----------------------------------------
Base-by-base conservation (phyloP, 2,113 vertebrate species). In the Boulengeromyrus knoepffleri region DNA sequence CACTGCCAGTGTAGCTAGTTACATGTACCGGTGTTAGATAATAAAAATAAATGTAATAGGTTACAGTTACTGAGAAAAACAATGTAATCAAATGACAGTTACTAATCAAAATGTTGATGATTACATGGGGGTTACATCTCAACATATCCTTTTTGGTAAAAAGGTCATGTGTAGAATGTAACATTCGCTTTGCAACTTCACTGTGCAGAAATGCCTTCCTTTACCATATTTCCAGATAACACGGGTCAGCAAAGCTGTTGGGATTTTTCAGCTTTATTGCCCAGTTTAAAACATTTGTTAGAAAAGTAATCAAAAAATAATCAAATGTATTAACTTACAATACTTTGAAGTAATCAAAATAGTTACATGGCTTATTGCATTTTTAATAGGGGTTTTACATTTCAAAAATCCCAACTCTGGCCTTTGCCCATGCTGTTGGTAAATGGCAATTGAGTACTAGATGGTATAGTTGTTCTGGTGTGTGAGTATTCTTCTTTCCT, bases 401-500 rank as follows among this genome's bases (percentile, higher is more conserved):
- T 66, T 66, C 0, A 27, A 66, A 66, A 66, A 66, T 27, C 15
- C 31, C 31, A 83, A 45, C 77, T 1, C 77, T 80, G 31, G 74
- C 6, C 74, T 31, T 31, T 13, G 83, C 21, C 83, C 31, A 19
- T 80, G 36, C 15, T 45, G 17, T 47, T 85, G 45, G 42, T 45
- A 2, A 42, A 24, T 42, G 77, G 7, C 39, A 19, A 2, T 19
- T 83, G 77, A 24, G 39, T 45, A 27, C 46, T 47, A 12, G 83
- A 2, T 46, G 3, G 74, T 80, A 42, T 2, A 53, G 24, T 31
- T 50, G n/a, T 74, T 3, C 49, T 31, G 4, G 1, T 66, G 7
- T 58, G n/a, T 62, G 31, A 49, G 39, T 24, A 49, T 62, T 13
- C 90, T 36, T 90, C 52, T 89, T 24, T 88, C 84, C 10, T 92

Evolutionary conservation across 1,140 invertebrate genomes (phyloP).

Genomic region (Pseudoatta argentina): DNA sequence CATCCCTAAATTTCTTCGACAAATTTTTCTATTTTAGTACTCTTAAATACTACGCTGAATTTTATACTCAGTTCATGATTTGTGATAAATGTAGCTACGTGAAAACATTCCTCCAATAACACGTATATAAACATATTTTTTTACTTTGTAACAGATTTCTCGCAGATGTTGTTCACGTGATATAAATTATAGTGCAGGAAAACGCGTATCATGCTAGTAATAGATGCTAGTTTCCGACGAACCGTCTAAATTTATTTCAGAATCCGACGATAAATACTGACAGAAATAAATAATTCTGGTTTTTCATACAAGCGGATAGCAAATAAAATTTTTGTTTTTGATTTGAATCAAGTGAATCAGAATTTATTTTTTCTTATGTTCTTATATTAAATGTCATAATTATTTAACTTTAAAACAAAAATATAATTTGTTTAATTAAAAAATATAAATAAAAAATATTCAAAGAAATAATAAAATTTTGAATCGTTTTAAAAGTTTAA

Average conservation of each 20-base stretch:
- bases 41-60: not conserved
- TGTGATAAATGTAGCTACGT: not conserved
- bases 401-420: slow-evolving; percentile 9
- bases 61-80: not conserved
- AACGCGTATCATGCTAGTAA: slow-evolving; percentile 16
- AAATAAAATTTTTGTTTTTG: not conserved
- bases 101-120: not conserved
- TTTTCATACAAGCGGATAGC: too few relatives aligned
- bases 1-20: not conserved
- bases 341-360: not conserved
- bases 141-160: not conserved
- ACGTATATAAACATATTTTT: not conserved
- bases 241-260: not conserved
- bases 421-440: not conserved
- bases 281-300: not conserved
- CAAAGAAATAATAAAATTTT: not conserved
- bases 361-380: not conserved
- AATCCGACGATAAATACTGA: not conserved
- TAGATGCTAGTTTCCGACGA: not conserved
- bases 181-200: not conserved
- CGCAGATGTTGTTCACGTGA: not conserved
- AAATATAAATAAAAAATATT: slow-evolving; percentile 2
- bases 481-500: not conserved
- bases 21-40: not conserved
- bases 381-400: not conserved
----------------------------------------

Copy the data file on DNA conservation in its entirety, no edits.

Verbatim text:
Base-by-base conservation (phyloP, 2,113 vertebrate species). In the Boulengeromyrus knoepffleri region DNA sequence CACTGCCAGTGTAGCTAGTTACATGTACCGGTGTTAGATAATAAAAATAAATGTAATAGGTTACAGTTACTGAGAAAAACAATGTAATCAAATGACAGTTACTAATCAAAATGTTGATGATTACATGGGGGTTACATCTCAACATATCCTTTTTGGTAAAAAGGTCATGTGTAGAATGTAACATTCGCTTTGCAACTTCACTGTGCAGAAATGCCTTCCTTTACCATATTTCCAGATAACACGGGTCAGCAAAGCTGTTGGGATTTTTCAGCTTTATTGCCCAGTTTAAAACATTTGTTAGAAAAGTAATCAAAAAATAATCAAATGTATTAACTTACAATACTTTGAAGTAATCAAAATAGTTACATGGCTTATTGCATTTTTAATAGGGGTTTTACATTTCAAAAATCCCAACTCTGGCCTTTGCCCATGCTGTTGGTAAATGGCAATTGAGTACTAGATGGTATAGTTGTTCTGGTGTGTGAGTATTCTTCTTTCCT, bases 401-500 rank as follows among this genome's bases (percentile, higher is more conserved):
- T 66, T 66, C 0, A 27, A 66, A 66, A 66, A 66, T 27, C 15
- C 31, C 31, A 83, A 45, C 77, T 1, C 77, T 80, G 31, G 74
- C 6, C 74, T 31, T 31, T 13, G 83, C 21, C 83, C 31, A 19
- T 80, G 36, C 15, T 45, G 17, T 47, T 85, G 45, G 42, T 45
- A 2, A 42, A 24, T 42, G 77, G 7, C 39, A 19, A 2, T 19
- T 83, G 77, A 24, G 39, T 45, A 27, C 46, T 47, A 12, G 83
- A 2, T 46, G 3, G 74, T 80, A 42, T 2, A 53, G 24, T 31
- T 50, G n/a, T 74, T 3, C 49, T 31, G 4, G 1, T 66, G 7
- T 58, G n/a, T 62, G 31, A 49, G 39, T 24, A 49, T 62, T 13
- C 90, T 36, T 90, C 52, T 89, T 24, T 88, C 84, C 10, T 92

Evolutionary conservation across 1,140 invertebrate genomes (phyloP).

Genomic region (Pseudoatta argentina): DNA sequence CATCCCTAAATTTCTTCGACAAATTTTTCTATTTTAGTACTCTTAAATACTACGCTGAATTTTATACTCAGTTCATGATTTGTGATAAATGTAGCTACGTGAAAACATTCCTCCAATAACACGTATATAAACATATTTTTTTACTTTGTAACAGATTTCTCGCAGATGTTGTTCACGTGATATAAATTATAGTGCAGGAAAACGCGTATCATGCTAGTAATAGATGCTAGTTTCCGACGAACCGTCTAAATTTATTTCAGAATCCGACGATAAATACTGACAGAAATAAATAATTCTGGTTTTTCATACAAGCGGATAGCAAATAAAATTTTTGTTTTTGATTTGAATCAAGTGAATCAGAATTTATTTTTTCTTATGTTCTTATATTAAATGTCATAATTATTTAACTTTAAAACAAAAATATAATTTGTTTAATTAAAAAATATAAATAAAAAATATTCAAAGAAATAATAAAATTTTGAATCGTTTTAAAAGTTTAA

Average conservation of each 20-base stretch:
- bases 41-60: not conserved
- TGTGATAAATGTAGCTACGT: not conserved
- bases 401-420: slow-evolving; percentile 9
- bases 61-80: not conserved
- AACGCGTATCATGCTAGTAA: slow-evolving; percentile 16
- AAATAAAATTTTTGTTTTTG: not conserved
- bases 101-120: not conserved
- TTTTCATACAAGCGGATAGC: too few relatives aligned
- bases 1-20: not conserved
- bases 341-360: not conserved
- bases 141-160: not conserved
- ACGTATATAAACATATTTTT: not conserved
- bases 241-260: not conserved
- bases 421-440: not conserved
- bases 281-300: not conserved
- CAAAGAAATAATAAAATTTT: not conserved
- bases 361-380: not conserved
- AATCCGACGATAAATACTGA: not conserved
- TAGATGCTAGTTTCCGACGA: not conserved
- bases 181-200: not conserved
- CGCAGATGTTGTTCACGTGA: not conserved
- AAATATAAATAAAAAATATT: slow-evolving; percentile 2
- bases 481-500: not conserved
- bases 21-40: not conserved
- bases 381-400: not conserved